Just like Exxon Valdez’s oil keeps poisoning the ocean, nothing has fundamentally changed regarding brands and their perception. Major corporations continue dominating the markets. Scandals keep surfacing just as predictably as the riots and protests waiting in the wings of the next WTO summit. Occasions and names may change, the basic driving forces remain the same: Greedy global corporations exploit vulnerable local populations, covered by corrupt governments. While a few ‘conscious consumers’ may resist, the vast uncritical majority keeps the machinery running. In fact, the situation may have gotten worse due to the new superbrands of the digital economy as Dan Hancox remarks in his article reflecting on Klein’s book:

“Proud of yourself for not buying books or gifts from Amazon? Fair enough, but it is also the largest cloud service provider, with a 32% market share; your favourite activist website is probably using Amazon Web Services.” 

The internet era started with the promise of endless possibilities. Yet, a smartphone user in 2021 can merely choose whether to feed Apple’s or Google’s data-hungry systems. Klein’s book seems as relevant today as it was during the battle of Seattle. Superbrands are to blame. Who could argue with that?  

A look behind the black and white facades

Although they have contrary intentions, advertisers and adbusters have one motivation in common: They paint a very one-sided picture of the story. The problem with that is not just that this approach rarely leads to accurate perception. What´s worse is that consumers are driven to a state of learned helplessness, a weird mixture of willful naiveté, when we give in to the constant bombardment of glossy advertising, paired with occasional outbursts of inconsequential rage when we stumble over another scandal. All this obscures not only that we don’t live in a black and white world but also that there is much that can be done to improve it – and is in fact done on a daily basis. Including by superbrands. Maybe – and my socialization makes it hard to write this – especially by superbrands.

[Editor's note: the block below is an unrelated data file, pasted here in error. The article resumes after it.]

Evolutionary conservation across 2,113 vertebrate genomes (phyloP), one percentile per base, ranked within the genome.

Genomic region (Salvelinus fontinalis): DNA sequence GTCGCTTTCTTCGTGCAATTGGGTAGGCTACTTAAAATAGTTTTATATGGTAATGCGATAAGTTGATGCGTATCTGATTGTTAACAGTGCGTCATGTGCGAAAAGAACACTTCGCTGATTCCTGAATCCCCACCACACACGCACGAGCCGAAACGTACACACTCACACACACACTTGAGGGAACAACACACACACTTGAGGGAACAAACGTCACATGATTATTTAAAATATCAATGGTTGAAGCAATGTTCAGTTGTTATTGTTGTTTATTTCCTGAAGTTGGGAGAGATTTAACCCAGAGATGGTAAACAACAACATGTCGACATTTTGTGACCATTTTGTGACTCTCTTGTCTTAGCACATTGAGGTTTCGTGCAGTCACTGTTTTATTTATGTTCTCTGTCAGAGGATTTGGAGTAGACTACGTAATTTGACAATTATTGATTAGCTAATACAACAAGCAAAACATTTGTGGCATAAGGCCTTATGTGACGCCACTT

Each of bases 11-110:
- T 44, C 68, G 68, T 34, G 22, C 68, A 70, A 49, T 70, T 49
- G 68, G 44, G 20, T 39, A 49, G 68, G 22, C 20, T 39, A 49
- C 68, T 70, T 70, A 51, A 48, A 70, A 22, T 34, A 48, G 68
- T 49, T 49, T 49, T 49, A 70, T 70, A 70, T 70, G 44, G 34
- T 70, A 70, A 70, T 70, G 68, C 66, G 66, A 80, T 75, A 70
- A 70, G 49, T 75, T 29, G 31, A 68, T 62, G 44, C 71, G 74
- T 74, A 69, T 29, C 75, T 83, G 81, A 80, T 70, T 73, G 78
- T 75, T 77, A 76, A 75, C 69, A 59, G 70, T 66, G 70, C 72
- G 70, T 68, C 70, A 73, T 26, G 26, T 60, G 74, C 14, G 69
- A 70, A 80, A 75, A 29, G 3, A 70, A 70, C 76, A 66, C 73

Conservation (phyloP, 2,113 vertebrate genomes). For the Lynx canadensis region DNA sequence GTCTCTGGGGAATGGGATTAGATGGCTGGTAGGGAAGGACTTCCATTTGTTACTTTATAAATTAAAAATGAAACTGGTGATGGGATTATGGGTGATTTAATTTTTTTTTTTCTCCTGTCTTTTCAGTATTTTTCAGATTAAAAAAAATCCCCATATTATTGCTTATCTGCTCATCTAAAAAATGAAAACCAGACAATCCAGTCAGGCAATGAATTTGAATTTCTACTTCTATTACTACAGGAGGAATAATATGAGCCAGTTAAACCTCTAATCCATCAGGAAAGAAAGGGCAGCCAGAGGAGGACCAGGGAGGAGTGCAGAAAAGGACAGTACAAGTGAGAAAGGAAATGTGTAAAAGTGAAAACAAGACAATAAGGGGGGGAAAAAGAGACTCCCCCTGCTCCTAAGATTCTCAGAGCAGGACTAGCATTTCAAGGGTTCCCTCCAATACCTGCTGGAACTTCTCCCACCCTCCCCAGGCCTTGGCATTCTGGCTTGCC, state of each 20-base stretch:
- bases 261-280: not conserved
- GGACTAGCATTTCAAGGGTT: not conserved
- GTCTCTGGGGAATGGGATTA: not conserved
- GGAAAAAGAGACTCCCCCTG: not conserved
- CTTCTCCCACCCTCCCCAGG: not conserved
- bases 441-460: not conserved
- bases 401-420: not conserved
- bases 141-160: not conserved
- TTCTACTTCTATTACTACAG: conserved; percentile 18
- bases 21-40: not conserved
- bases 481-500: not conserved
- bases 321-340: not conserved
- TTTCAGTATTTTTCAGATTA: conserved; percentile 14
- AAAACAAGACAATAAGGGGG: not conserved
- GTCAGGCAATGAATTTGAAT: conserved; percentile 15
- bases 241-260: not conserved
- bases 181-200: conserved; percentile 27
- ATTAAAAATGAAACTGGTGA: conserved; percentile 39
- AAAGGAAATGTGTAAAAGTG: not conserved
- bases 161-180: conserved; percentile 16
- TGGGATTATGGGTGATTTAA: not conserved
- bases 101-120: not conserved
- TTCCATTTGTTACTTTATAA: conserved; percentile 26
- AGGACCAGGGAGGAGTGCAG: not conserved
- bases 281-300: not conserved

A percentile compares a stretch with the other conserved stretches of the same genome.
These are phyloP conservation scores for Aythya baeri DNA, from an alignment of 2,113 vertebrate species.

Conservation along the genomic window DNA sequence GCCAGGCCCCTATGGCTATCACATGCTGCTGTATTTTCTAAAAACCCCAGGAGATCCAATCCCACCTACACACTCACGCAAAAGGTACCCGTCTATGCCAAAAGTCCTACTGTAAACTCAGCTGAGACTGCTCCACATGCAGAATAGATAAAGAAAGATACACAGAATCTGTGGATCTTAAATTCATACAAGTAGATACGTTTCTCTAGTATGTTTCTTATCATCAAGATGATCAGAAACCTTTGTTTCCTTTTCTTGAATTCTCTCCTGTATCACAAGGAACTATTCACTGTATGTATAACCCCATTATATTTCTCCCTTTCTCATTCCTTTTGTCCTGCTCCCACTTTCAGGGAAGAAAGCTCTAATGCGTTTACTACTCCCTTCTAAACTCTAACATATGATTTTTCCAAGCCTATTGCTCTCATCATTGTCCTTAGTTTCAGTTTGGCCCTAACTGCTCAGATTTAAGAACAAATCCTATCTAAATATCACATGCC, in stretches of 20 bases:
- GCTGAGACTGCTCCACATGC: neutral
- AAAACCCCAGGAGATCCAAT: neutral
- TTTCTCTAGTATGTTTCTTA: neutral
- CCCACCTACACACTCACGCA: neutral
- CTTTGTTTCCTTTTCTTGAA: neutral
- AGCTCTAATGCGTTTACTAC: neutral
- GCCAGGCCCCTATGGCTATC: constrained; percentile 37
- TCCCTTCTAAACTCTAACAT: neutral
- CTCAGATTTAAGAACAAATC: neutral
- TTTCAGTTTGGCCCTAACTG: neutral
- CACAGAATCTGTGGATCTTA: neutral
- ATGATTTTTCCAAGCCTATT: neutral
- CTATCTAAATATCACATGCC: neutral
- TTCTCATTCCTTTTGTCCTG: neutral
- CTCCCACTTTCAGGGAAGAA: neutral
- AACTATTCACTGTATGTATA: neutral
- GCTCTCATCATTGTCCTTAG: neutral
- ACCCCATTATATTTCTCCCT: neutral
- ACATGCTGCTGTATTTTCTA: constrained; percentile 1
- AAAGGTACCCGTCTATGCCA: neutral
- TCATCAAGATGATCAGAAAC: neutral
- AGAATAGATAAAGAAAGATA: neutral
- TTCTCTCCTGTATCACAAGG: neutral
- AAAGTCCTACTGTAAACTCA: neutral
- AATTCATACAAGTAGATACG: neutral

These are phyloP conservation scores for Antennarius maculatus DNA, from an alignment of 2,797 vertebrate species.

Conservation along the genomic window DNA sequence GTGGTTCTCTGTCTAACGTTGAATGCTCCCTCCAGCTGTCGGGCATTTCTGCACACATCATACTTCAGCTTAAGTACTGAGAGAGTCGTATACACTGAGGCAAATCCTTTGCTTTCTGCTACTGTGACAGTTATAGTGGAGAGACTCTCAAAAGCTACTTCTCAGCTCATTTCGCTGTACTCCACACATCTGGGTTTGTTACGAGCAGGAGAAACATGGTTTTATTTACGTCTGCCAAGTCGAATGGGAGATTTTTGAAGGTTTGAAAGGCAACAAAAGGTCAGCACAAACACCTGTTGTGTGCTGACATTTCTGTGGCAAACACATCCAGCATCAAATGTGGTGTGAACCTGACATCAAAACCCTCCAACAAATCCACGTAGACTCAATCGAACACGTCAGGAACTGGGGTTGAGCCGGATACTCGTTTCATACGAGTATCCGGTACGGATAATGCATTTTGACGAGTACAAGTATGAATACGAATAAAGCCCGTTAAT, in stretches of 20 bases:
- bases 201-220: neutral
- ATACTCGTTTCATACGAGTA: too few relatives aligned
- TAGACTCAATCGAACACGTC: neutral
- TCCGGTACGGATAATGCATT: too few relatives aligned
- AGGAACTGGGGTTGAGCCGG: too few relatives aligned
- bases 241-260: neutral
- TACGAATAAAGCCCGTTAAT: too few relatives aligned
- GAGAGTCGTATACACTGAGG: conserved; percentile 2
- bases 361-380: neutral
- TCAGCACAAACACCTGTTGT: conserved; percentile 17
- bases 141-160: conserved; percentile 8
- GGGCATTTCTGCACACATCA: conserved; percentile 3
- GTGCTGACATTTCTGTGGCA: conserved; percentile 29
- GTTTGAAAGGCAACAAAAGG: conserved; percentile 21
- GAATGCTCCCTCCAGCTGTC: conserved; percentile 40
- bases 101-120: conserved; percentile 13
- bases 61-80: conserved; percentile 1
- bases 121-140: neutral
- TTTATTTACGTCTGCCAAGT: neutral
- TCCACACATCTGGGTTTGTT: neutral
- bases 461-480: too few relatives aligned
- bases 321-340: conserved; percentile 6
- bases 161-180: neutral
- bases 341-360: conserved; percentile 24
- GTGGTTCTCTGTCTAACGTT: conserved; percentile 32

My interview partner Linnea is the one who is giving me this hard time. When I ask her, what got her into the field of Corporate Social Responsibility (CSR), her initial reply still neatly fits my worldview:

“When I studied media and communication at Erasmus University Rotterdam, I wanted to know how businesses really work (in contrast to what they are communicating). To me, CSR is so important but obviously, there was and is also a lot of green washing going on. When I was a student, we were all very critical. Our papers were dedicated to finding out ‘who is just green washing and who is actually doing good work?’ because it´s often very difficult to distinguish the two.”

Sure, superbrands talk a lot about social responsibility. It’s part of their marketing strategy. But digging deeper into Linnea’s motivations, I begin to understand that marketing is certainly not what is driving her:

“I´ve always been super interested in following up production chains, wondering how one could make them more responsible and what businesses can do to improve them. In part, that´s for personal reasons: When I was young, my mom was working as an advisor for businesses to create better working conditions with regards to human rights and sustainability. She told me all about it, which got me into this field.”

Working for the business side has made Linnea not less critical but enabled her to take a more granular point of view: 

“The perspective I had as a student became a bit more nuanced after I started working in the field. It´s easier for me now to differentiate marketing from actual corporate responsibility. Any brand, big or small, wants to be perceived as ‘good’, and in the end it’s up to the consumer to distinguish between marketing and responsible business practice. A sustainable image might be just that: an image.”